POLYMERIZATION AND DECARBONYLATION REACTIONS OF ALDEHYDES ON THE PD(111) SURFACE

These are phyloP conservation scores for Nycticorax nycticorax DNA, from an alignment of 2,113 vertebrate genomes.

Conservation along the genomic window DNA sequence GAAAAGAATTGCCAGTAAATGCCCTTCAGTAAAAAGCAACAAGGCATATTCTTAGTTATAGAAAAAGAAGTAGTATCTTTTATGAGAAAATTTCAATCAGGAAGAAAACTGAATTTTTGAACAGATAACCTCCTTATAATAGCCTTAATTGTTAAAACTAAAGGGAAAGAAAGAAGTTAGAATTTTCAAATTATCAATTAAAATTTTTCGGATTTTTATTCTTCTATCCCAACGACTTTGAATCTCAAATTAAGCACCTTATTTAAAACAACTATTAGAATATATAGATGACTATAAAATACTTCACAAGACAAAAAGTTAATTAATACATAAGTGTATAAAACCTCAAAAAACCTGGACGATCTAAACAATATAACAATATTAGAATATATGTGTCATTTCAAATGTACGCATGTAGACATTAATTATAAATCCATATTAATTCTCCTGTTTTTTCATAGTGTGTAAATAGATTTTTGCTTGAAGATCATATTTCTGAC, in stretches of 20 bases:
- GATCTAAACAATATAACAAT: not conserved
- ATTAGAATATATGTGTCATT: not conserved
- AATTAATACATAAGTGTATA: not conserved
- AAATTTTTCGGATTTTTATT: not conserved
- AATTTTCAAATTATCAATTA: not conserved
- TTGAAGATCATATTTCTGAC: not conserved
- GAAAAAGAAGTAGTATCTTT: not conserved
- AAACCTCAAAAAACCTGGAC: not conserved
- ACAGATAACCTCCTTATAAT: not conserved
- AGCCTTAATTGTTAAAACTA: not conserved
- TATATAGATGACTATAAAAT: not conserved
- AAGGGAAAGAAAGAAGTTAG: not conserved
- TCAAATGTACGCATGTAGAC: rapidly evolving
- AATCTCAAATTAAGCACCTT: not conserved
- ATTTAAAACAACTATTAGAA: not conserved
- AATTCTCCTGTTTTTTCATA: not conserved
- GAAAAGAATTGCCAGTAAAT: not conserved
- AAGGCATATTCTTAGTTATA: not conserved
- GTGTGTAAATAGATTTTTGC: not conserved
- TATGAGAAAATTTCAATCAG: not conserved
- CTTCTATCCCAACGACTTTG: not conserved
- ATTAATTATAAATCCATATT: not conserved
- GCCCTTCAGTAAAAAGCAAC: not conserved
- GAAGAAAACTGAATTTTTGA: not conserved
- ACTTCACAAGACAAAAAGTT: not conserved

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The adsorption and reaction of formaldehyde, acetaldehyde, and propanal were compared in temperature-programmed desorption (TPD) and high-resolution electron energy loss spectroscopy (HREELS) studies on a clean Pd(111) surface. Formaldehyde reacted upon adsorption at 170 K via decomposition to CO(a) and H(a) and polymerization to paraformaldehyde. In contrast, decomposition of the higher aldehydes required significantly higher temperatures. Acetaldehyde adsorbed on the clean surface in an 2 configuration and reacted to form stable acetyl species (CH3C=O), which decomposed above 300 K to produce CO (a), H(a), and Q hydrocarbon fragments. Adsorbed acetyl groups were readily identified by the characteristic frequency of their CO stretch at 1565 cm-1. In competition with decarbonylation, desorption of acetaldehyde occurred at 220 and 325 K. The CO stretch of 2-acetaldehyde was observed at 1390 cm-1. Similarly, the adlayer produced by the adsorption of propanal on Pd(111) was a mixture of 2-propanaI and propanoyl species (CH3CH2C==O) produced by removal of the aldehyde hydrogen atom. No evidence was found for polymerization of either acetaldehyde or propanal on the clean Pd(111) surface. A kinetic isotope effect was observed in the decomposition of adsorbed acetyl intermediates, suggesting that C-H cleavage is rate determining for this reaction. These results illustrate the pathways, intermediates, and energetics of aldehyde decarbonylation reactions on group VIII metal surfaces and may provide insights into the mechanism of oxygenate synthesis from CO and H 2. 1989, American Chemical Society. All rights reserved.